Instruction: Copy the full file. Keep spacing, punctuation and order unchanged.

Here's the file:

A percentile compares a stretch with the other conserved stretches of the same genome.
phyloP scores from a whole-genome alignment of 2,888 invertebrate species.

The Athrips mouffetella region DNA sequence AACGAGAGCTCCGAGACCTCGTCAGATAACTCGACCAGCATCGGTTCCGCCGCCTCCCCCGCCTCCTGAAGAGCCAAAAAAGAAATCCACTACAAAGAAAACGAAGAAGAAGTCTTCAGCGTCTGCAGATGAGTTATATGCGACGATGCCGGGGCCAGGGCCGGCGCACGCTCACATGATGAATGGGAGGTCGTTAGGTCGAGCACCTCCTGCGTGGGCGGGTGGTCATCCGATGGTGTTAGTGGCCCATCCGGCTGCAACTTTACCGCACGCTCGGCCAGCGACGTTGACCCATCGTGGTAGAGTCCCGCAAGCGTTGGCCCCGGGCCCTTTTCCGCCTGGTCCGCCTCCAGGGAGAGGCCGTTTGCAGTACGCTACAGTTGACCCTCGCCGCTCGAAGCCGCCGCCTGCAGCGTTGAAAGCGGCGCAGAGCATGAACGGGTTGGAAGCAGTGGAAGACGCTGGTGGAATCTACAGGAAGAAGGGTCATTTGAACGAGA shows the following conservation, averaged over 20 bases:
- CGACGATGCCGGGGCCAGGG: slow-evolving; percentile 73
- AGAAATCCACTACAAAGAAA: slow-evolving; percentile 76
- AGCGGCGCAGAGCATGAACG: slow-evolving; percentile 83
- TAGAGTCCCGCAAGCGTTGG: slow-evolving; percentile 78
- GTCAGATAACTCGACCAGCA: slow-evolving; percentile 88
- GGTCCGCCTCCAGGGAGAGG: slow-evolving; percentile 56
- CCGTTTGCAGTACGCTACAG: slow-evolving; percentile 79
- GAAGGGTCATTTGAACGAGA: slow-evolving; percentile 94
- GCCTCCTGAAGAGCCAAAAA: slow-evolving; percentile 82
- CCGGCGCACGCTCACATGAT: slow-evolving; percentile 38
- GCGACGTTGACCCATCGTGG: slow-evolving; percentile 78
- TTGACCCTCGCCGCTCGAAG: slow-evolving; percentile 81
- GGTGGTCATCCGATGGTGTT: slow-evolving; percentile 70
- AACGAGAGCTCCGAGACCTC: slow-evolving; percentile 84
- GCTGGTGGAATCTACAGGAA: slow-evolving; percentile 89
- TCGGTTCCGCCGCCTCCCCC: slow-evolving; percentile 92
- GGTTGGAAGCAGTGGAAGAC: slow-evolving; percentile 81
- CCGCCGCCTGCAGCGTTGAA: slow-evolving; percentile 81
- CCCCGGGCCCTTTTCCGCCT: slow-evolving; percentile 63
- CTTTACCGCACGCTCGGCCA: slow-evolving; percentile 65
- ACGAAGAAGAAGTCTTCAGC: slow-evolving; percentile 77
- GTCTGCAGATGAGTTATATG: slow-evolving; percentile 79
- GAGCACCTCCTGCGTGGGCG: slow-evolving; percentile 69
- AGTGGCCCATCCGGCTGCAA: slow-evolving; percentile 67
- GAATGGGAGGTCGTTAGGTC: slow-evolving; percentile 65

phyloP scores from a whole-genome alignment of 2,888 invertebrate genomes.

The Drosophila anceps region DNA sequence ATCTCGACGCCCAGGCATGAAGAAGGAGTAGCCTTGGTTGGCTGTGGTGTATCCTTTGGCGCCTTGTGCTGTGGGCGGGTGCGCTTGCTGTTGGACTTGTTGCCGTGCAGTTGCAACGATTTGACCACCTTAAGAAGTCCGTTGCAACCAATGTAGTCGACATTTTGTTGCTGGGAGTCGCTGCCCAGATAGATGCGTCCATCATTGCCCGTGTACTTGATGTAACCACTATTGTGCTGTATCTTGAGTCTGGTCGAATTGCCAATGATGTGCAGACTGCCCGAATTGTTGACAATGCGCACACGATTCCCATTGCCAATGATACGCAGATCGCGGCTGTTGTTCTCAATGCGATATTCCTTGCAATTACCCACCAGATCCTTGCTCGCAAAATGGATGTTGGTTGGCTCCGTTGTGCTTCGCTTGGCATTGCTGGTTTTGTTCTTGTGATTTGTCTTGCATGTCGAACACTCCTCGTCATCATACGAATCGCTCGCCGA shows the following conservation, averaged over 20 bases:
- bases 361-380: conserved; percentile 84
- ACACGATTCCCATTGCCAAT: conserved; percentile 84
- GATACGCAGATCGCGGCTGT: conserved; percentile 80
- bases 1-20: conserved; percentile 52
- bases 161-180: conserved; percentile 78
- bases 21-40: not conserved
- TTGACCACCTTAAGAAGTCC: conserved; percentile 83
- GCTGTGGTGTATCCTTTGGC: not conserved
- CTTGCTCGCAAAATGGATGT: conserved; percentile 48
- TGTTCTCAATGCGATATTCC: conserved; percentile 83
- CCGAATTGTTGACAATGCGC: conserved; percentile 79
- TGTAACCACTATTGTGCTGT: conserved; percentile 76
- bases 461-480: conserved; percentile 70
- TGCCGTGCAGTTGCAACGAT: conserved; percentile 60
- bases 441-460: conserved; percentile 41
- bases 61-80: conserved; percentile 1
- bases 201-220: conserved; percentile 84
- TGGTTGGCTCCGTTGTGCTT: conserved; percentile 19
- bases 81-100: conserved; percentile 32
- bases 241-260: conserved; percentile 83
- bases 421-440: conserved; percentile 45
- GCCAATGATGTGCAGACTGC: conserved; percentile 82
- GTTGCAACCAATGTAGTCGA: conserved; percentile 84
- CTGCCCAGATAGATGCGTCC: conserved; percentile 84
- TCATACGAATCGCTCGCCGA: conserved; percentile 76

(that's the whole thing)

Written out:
A percentile compares a stretch with the other conserved stretches of the same genome.
phyloP scores from a whole-genome alignment of 2,888 invertebrate species.

The Athrips mouffetella region DNA sequence AACGAGAGCTCCGAGACCTCGTCAGATAACTCGACCAGCATCGGTTCCGCCGCCTCCCCCGCCTCCTGAAGAGCCAAAAAAGAAATCCACTACAAAGAAAACGAAGAAGAAGTCTTCAGCGTCTGCAGATGAGTTATATGCGACGATGCCGGGGCCAGGGCCGGCGCACGCTCACATGATGAATGGGAGGTCGTTAGGTCGAGCACCTCCTGCGTGGGCGGGTGGTCATCCGATGGTGTTAGTGGCCCATCCGGCTGCAACTTTACCGCACGCTCGGCCAGCGACGTTGACCCATCGTGGTAGAGTCCCGCAAGCGTTGGCCCCGGGCCCTTTTCCGCCTGGTCCGCCTCCAGGGAGAGGCCGTTTGCAGTACGCTACAGTTGACCCTCGCCGCTCGAAGCCGCCGCCTGCAGCGTTGAAAGCGGCGCAGAGCATGAACGGGTTGGAAGCAGTGGAAGACGCTGGTGGAATCTACAGGAAGAAGGGTCATTTGAACGAGA shows the following conservation, averaged over 20 bases:
- CGACGATGCCGGGGCCAGGG: slow-evolving; percentile 73
- AGAAATCCACTACAAAGAAA: slow-evolving; percentile 76
- AGCGGCGCAGAGCATGAACG: slow-evolving; percentile 83
- TAGAGTCCCGCAAGCGTTGG: slow-evolving; percentile 78
- GTCAGATAACTCGACCAGCA: slow-evolving; percentile 88
- GGTCCGCCTCCAGGGAGAGG: slow-evolving; percentile 56
- CCGTTTGCAGTACGCTACAG: slow-evolving; percentile 79
- GAAGGGTCATTTGAACGAGA: slow-evolving; percentile 94
- GCCTCCTGAAGAGCCAAAAA: slow-evolving; percentile 82
- CCGGCGCACGCTCACATGAT: slow-evolving; percentile 38
- GCGACGTTGACCCATCGTGG: slow-evolving; percentile 78
- TTGACCCTCGCCGCTCGAAG: slow-evolving; percentile 81
- GGTGGTCATCCGATGGTGTT: slow-evolving; percentile 70
- AACGAGAGCTCCGAGACCTC: slow-evolving; percentile 84
- GCTGGTGGAATCTACAGGAA: slow-evolving; percentile 89
- TCGGTTCCGCCGCCTCCCCC: slow-evolving; percentile 92
- GGTTGGAAGCAGTGGAAGAC: slow-evolving; percentile 81
- CCGCCGCCTGCAGCGTTGAA: slow-evolving; percentile 81
- CCCCGGGCCCTTTTCCGCCT: slow-evolving; percentile 63
- CTTTACCGCACGCTCGGCCA: slow-evolving; percentile 65
- ACGAAGAAGAAGTCTTCAGC: slow-evolving; percentile 77
- GTCTGCAGATGAGTTATATG: slow-evolving; percentile 79
- GAGCACCTCCTGCGTGGGCG: slow-evolving; percentile 69
- AGTGGCCCATCCGGCTGCAA: slow-evolving; percentile 67
- GAATGGGAGGTCGTTAGGTC: slow-evolving; percentile 65

phyloP scores from a whole-genome alignment of 2,888 invertebrate genomes.

The Drosophila anceps region DNA sequence ATCTCGACGCCCAGGCATGAAGAAGGAGTAGCCTTGGTTGGCTGTGGTGTATCCTTTGGCGCCTTGTGCTGTGGGCGGGTGCGCTTGCTGTTGGACTTGTTGCCGTGCAGTTGCAACGATTTGACCACCTTAAGAAGTCCGTTGCAACCAATGTAGTCGACATTTTGTTGCTGGGAGTCGCTGCCCAGATAGATGCGTCCATCATTGCCCGTGTACTTGATGTAACCACTATTGTGCTGTATCTTGAGTCTGGTCGAATTGCCAATGATGTGCAGACTGCCCGAATTGTTGACAATGCGCACACGATTCCCATTGCCAATGATACGCAGATCGCGGCTGTTGTTCTCAATGCGATATTCCTTGCAATTACCCACCAGATCCTTGCTCGCAAAATGGATGTTGGTTGGCTCCGTTGTGCTTCGCTTGGCATTGCTGGTTTTGTTCTTGTGATTTGTCTTGCATGTCGAACACTCCTCGTCATCATACGAATCGCTCGCCGA shows the following conservation, averaged over 20 bases:
- bases 361-380: conserved; percentile 84
- ACACGATTCCCATTGCCAAT: conserved; percentile 84
- GATACGCAGATCGCGGCTGT: conserved; percentile 80
- bases 1-20: conserved; percentile 52
- bases 161-180: conserved; percentile 78
- bases 21-40: not conserved
- TTGACCACCTTAAGAAGTCC: conserved; percentile 83
- GCTGTGGTGTATCCTTTGGC: not conserved
- CTTGCTCGCAAAATGGATGT: conserved; percentile 48
- TGTTCTCAATGCGATATTCC: conserved; percentile 83
- CCGAATTGTTGACAATGCGC: conserved; percentile 79
- TGTAACCACTATTGTGCTGT: conserved; percentile 76
- bases 461-480: conserved; percentile 70
- TGCCGTGCAGTTGCAACGAT: conserved; percentile 60
- bases 441-460: conserved; percentile 41
- bases 61-80: conserved; percentile 1
- bases 201-220: conserved; percentile 84
- TGGTTGGCTCCGTTGTGCTT: conserved; percentile 19
- bases 81-100: conserved; percentile 32
- bases 241-260: conserved; percentile 83
- bases 421-440: conserved; percentile 45
- GCCAATGATGTGCAGACTGC: conserved; percentile 82
- GTTGCAACCAATGTAGTCGA: conserved; percentile 84
- CTGCCCAGATAGATGCGTCC: conserved; percentile 84
- TCATACGAATCGCTCGCCGA: conserved; percentile 76